Surely, You Must Be Joking Dr. Fleming?, Episode 4: Rational Judgement

In this episode of Surely, You Must Be Joking Dr. Fleming?, we pose the question to Dr. Fleming: “Are people incapable of rational judgement?” Interwoven in the discussion are the protests in Portland, Kathy Griffin, “settled science,” the left/right paradigm, the alt right, along with appearances, via quotes, of course, by E.E. Cummings and Max Beerhbohm.

Original Air Date: June 16, 2017
Show Run Time: 47 minutes
Show Guest(s): Dr. Thomas Fleming
Show Host(s): Stephen Heiner


Surely, You Must Be Joking Dr. Fleming?℗ is a Production of the Fleming Foundation. Copyright 2017. All Rights are Reserved.


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7 Responses

  1. Alexander Coleman says:

    As one of the billions of non-individuals out there, I found this a most immersive and thoroughly enjoyable podcast with many a fine argument from Dr. Fleming.

    Even as a young boy I recall reading some scribbling from Newt Gingrich following the “1994 Revolution” of Republicans taking the House of Representatives with Gingrich sitting in the catbird seat. I was stunned to read that to Gingrich the three greatest U.S. presidents with Abraham Lincoln, Franklin D. Roosevelt and Lyndon B. Johnson. So the standard-bearer of “’90s conservatism” in the U.S. championed the Great Society and its many works, not to mention everything before it. The only sense that creatures like Gingrich are conservatives at all is that they conserve the tail end of the left’s constant revolution, with the occasional feigned plea of, “Now let us take a ninety-minute lunch break from the revolution!”

    Only a few weeks ago I met a Bay Area Republican, roughly my age, who said, “I just want things to get back to where they were, somewhere around 2005, maybe 2006.” Oh, yes, the halcyon days of a decade ago!

    I do blame Dr. Fleming for making me search for Mr. B on YouTube now as I must confess “Straight Out of Surrey” sounds potentially delightful.

  2. Avatar photo Thomas Fleming says:

    You might start with the history of Chaphop and then follow the feud between Mr. B and the Steampunk ironist Professor Elemental. I’ve tried to get Derek Turner to do a piece but he is not interested. Perhaps I’ll do it myself.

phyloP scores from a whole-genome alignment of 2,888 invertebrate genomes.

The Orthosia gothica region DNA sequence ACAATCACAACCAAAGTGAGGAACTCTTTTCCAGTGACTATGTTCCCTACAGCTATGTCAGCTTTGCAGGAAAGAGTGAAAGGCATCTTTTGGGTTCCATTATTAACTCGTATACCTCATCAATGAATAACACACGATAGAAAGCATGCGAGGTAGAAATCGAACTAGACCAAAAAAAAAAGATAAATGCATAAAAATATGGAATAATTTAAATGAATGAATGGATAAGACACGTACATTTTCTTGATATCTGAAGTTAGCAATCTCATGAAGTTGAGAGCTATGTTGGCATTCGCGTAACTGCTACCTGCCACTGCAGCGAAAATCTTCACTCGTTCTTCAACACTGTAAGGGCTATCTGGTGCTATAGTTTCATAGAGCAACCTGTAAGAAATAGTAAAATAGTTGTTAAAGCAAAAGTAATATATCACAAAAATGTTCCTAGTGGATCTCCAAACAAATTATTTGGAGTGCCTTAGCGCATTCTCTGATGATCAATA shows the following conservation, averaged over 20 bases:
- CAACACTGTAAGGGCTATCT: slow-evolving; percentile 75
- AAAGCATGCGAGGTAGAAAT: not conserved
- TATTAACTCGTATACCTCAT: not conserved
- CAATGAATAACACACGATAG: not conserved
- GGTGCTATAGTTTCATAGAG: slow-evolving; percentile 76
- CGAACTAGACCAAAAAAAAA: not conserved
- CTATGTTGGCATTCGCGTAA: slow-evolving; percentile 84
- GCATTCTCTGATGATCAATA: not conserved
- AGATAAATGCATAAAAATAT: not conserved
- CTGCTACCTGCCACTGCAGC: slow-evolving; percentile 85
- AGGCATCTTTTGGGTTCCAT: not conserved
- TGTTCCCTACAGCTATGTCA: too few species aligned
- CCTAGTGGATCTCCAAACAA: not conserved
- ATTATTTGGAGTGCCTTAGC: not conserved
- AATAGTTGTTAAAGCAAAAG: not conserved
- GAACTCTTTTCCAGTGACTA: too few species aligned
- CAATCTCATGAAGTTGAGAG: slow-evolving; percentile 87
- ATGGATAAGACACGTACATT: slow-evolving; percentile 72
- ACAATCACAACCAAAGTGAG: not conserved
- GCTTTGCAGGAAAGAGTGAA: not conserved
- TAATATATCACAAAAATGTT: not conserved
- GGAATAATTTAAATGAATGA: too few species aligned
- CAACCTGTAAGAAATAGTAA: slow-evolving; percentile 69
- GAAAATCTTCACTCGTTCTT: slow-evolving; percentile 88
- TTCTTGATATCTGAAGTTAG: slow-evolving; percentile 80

3. Alexander Coleman says:

    Taking your recommendations to heart I did start with the “History of Chaphop,” which was infectiously amusing and funny. Even as someone who does not care for rap at all, what Mr. Heiner was noting in the podcast is true, if you are a certain age, one cannot escape the colorful catchphrases for their pervasiveness. I will have to take a look at the feud between Mr. B and Professor Elemental later this evening. Thank you, Dr. Fleming, as always.

  4. Dot says:

    Except for those who incapable of making decisions, all are capable of rational and irrational judgements, some more than others. No exceptions. “To err is human; to forgive is divine” Keats.

  5. Avatar photo Thomas Fleming says:

    “To err is human, to forgive divine.” Alexander Pope.

    As I have explained both in the podcast and in writing, people are capable of rationality but it is a capability typically potential. As for people capable of thinking their way through an argument, consistently and unflinchingly, toward a conclusion that was not dictated by someone in authority–parent or teacher, creed or guru–it is the rarest of human achievements, common among literary detective heroes and perhaps in some scientists pursuing their researches, but the scientists I have known are no more rational than anyone else in the conduct of their personal lives.

  6. Dot says:

    Toastmasters is a great place to visit.

  7. Jacob Johnson says:

    On the topic of the meaning on phrases used by rappers; I think that they first make noises spontaneously, and later assign meaning to them. All of the phrases are related to this formula: